After the COVID-19 pandemic halted many asylum procedures around Europe, new technologies are actually reviving these types of systems. By lie detection tools tested at the boundary to a system for verifying documents and transcribes interviews, a wide range of solutions is being applied to asylum applications. This article explores how these solutions have reshaped the ways asylum procedures will be conducted. It reveals just how asylum seekers will be transformed into pressured hindered techno-users: They are asked to abide by a series of techno-bureaucratic steps also to keep up with unstable tiny within criteria and deadlines. This kind of obstructs the capacity to get around these devices and to follow their right for coverage.
It also displays how these kinds of technologies happen to be embedded in refugee governance: They facilitate the ‘circuits of financial-humanitarianism’ that function through a flutter of dispersed technological requirements. These requirements increase asylum seekers’ socio-legal precarity by hindering them from accessing the stations of security. It www.ascella-llc.com/the-counseling-services-offers-free-confidential-counseling-services-to-enrolled-students/ further argues that studies of securitization and victimization should be combined with an insight in the disciplinary mechanisms of those technologies, by which migrants will be turned into data-generating subjects who also are disciplined by their reliance on technology.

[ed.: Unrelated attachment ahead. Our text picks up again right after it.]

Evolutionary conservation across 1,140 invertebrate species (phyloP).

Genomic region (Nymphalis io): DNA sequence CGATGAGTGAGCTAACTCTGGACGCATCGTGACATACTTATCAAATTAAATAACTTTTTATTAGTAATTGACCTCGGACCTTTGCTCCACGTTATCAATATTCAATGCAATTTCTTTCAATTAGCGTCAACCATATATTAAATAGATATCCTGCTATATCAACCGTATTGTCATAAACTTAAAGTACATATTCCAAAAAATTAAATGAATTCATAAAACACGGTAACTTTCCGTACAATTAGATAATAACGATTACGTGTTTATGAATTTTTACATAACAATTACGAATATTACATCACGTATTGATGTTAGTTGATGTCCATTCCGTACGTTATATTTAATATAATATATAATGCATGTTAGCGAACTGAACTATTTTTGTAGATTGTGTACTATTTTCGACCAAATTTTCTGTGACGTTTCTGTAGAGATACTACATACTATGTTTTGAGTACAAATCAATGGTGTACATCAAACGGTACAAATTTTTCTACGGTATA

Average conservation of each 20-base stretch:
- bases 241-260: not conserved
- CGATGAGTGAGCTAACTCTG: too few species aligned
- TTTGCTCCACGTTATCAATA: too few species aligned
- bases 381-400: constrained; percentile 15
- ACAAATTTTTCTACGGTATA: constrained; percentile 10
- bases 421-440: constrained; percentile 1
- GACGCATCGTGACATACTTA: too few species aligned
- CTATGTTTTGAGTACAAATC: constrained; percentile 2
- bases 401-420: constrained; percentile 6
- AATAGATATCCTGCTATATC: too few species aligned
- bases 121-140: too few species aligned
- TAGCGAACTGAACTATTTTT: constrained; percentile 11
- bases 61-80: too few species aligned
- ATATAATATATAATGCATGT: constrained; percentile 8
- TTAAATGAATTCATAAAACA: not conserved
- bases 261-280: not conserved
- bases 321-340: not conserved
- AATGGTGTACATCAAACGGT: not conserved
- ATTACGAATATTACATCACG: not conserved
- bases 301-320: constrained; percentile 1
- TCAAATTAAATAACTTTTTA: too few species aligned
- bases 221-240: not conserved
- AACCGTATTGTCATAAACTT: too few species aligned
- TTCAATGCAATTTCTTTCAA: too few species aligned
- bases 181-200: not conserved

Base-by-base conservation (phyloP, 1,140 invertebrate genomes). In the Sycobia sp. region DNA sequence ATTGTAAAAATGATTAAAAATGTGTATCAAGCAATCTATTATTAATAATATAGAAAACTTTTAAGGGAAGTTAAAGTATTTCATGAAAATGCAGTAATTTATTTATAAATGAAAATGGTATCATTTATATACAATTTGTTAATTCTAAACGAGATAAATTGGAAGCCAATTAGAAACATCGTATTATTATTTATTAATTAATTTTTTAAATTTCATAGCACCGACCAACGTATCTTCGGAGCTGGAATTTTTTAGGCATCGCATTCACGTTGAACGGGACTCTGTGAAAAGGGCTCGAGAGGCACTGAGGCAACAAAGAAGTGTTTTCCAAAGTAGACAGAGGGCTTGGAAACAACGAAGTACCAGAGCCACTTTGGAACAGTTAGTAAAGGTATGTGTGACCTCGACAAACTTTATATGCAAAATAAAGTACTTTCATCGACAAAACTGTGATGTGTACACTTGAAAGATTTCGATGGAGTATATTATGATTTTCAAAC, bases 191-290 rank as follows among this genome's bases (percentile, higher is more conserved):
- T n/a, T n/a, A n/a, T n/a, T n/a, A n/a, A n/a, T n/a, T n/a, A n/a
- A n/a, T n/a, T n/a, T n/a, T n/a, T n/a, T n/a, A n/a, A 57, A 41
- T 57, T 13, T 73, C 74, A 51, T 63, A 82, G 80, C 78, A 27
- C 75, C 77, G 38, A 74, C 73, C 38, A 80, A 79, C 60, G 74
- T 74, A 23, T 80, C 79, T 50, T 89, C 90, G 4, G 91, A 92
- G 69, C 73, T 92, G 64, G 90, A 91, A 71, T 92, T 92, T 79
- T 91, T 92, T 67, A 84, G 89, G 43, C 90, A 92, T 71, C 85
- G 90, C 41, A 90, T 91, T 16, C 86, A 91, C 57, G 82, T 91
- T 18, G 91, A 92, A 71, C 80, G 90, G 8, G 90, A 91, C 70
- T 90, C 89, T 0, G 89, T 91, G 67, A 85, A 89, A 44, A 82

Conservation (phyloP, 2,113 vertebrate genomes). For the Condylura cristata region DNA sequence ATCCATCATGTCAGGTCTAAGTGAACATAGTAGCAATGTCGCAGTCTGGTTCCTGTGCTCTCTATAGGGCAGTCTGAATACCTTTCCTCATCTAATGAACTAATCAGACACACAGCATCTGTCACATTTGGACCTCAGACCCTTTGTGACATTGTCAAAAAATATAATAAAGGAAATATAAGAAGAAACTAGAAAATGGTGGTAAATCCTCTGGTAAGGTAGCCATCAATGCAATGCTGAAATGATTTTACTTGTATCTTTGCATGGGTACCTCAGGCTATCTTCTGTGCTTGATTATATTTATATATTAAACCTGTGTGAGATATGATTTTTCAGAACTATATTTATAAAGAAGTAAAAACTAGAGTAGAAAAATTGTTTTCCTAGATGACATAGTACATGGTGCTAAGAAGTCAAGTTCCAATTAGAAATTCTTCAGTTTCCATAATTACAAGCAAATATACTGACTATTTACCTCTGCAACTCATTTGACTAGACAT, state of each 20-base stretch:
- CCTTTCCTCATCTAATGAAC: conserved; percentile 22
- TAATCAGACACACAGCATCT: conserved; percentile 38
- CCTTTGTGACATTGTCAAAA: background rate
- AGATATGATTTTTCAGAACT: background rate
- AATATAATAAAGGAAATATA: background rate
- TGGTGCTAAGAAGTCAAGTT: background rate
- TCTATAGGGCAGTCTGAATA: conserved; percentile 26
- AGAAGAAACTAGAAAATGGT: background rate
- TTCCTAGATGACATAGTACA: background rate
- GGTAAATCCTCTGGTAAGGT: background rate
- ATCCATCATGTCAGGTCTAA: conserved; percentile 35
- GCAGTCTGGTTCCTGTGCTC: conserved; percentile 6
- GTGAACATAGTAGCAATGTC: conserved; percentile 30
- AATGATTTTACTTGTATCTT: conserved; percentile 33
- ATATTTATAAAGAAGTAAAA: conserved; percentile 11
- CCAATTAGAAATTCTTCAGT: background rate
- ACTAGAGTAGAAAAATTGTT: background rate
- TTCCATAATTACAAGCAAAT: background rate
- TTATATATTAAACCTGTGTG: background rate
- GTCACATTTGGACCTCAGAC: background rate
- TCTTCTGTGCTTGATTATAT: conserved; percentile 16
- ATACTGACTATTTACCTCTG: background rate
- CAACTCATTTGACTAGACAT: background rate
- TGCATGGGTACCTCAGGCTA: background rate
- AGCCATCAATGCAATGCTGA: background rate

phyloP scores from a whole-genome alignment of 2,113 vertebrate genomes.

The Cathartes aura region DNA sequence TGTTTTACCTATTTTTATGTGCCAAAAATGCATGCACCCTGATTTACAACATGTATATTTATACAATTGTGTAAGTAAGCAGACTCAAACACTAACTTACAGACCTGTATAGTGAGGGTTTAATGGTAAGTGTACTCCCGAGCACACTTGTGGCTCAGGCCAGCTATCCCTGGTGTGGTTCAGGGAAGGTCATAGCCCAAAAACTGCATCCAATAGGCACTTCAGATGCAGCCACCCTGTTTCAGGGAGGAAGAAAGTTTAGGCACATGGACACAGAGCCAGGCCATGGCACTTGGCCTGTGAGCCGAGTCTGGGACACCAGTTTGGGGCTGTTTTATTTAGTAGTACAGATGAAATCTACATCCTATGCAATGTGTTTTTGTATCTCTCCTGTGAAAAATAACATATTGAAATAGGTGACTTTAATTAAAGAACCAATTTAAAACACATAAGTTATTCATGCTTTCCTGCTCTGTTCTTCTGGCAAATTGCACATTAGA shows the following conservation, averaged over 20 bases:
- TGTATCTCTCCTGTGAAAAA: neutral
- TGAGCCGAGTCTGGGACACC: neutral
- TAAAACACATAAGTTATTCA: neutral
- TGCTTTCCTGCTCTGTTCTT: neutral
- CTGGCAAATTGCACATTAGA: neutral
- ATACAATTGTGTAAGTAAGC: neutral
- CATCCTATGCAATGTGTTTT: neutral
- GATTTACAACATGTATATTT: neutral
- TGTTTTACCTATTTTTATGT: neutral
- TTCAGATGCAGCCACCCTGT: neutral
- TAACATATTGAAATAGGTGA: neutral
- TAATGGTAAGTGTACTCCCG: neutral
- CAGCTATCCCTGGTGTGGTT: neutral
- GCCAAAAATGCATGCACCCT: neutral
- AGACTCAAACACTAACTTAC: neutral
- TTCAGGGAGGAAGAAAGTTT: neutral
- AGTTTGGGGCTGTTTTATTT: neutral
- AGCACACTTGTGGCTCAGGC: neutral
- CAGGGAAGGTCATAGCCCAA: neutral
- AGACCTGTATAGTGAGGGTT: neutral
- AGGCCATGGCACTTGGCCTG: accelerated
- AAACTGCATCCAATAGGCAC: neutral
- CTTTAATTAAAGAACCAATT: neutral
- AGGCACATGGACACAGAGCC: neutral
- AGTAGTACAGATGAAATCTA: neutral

Drawing on Foucault’s notion of power/knowledge and comarcal understanding, the article states that these systems have an natural obstructiveness. There is a double impact: whilst they assist with expedite the asylum procedure, they also make it difficult just for refugees to navigate these types of systems. They are positioned in a ‘knowledge deficit’ that makes these people vulnerable to bogus decisions manufactured by non-governmental celebrities, and ill-informed and unreliable narratives about their instances. Moreover, they pose new risks of’machine mistakes’ that may result in inaccurate or discriminatory outcomes.